Saturday, 27 April 2019

Irish Racecourses: Limerick

Limerick racecourse, Ireland
Limerick Racecourse, a.k.a. Greenmount Park, is situated in Co. Limerick, in the Mid-West Region of Ireland, approximately five miles southwest of the county town, Limerick. The course was opened in 2001, as a replacement for the historic Greenpark Racecourse, nearer the city centre, which closed in 1999 after 130 years. 

Indeed, Limerick has the distinction of being the newest turf racecourse in the country and, nowadays, stages 18 Flat and National Hunt fixtures throughout the year. Twilight meetings staged, under both codes, at Limerick Racecourse in May, June, July and August are extremely popular, but the annual highlight is the four-day Christmas Festival, which starts on St. Stephen’s Day, or Boxing Day, and includes the Grade Two Greenmount Park Novice Chase. Other notable National Hunt races run at Limerick include the Munster National Handicap Chase, in October, Limerick E.B.F Mares’ Novice Hurdle and Dawn Run Mares Novices’ Chase, in March and the Dorans Pride Novice Hurdle, in April. On the Flat, the Listed Martin Molony Stakes, worth €26,550 to the winner, is the most valuable race of the season. Interestingly, the 2018 winner, Sir Erec, is currently favourite for the Triumph Hurdle at the Cheltenham Festival.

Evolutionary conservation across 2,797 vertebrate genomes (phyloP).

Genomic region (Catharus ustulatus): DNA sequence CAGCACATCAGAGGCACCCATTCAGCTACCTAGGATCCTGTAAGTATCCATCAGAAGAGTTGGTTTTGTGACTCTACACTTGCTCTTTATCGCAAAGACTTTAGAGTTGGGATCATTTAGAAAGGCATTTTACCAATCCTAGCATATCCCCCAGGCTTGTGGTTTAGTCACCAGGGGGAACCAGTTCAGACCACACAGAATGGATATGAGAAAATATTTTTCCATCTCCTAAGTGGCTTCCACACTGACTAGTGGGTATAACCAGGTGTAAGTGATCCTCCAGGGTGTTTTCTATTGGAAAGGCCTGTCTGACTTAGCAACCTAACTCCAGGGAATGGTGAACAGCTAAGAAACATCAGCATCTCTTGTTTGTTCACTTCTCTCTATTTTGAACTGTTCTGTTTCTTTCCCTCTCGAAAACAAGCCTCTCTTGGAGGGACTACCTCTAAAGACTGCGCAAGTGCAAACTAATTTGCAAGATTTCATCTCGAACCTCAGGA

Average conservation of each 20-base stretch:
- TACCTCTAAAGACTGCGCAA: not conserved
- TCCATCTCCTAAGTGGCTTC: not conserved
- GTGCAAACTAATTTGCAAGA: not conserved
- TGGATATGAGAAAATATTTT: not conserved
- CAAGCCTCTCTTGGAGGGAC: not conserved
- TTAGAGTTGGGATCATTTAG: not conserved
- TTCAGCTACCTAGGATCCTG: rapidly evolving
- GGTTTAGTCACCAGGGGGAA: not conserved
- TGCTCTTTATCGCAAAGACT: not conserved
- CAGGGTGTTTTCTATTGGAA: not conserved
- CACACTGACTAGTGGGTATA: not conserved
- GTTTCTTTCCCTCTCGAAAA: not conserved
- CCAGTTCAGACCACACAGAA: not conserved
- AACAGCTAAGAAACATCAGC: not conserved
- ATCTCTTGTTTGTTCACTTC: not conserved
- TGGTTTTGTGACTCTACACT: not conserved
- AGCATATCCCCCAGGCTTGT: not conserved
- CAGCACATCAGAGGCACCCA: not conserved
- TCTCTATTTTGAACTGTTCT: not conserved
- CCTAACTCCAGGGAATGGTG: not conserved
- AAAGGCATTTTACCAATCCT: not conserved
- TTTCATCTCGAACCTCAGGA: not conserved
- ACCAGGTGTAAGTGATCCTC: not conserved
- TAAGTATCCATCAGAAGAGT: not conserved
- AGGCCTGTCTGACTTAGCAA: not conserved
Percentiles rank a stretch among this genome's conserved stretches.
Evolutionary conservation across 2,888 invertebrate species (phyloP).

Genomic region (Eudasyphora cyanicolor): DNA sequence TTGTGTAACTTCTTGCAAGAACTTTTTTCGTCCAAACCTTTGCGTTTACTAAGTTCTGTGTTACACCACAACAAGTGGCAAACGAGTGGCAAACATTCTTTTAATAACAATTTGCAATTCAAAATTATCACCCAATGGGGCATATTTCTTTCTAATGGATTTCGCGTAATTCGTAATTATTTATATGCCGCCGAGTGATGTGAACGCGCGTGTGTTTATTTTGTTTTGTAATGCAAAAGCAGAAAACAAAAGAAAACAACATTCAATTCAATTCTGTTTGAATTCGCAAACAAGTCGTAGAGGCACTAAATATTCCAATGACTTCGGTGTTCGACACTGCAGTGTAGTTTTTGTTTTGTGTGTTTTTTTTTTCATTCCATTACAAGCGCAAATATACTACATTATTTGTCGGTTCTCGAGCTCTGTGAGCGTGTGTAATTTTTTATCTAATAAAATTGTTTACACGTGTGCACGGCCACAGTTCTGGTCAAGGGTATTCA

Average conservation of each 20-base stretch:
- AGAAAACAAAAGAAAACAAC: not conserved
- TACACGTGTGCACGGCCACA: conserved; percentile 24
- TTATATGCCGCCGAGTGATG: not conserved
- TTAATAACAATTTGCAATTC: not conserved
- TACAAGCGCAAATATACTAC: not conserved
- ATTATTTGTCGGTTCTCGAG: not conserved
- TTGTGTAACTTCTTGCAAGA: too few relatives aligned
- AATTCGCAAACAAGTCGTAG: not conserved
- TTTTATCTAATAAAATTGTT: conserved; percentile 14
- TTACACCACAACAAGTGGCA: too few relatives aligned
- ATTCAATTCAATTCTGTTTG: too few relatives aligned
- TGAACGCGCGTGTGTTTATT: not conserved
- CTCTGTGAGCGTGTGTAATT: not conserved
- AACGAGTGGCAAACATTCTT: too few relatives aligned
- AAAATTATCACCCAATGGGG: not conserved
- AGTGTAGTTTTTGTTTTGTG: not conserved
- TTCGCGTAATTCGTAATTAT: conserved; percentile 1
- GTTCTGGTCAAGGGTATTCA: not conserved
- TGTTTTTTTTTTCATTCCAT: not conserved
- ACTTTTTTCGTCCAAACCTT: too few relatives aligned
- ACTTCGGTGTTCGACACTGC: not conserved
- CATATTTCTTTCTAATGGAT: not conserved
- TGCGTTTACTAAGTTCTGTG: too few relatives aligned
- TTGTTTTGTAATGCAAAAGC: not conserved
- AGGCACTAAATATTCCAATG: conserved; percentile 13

The steeplechase course at Limerick is a right-handed oval, approximately one mile and three furlongs in circumference, with seven fairly stiff fences to a circuit and a run-in of approximately one furlong. The course is essentially galloping in character, but heading away from the stands runners must negotiate a fairly sharp turn into the back straight, which climbs steeply and features five fences, including two open ditches, in quick succession, before running downhill into the home turn. The home straight is three-furlongs long and slightly uphill for the last two furlongs, so jockeys must be wary of asking horses for an effort too soon on the downhill stretch. That caveat aside, the finish is, essentially, fairly easy, so horses granted an uncontested lead can be difficult to catch. 

On the Flat, front-runners are similarly favoured when the going is on the fast side, making it difficult to make up ground from off the pace. However, softer going places more emphasis on stamina and the early leaders regularly come back to the rest of the field.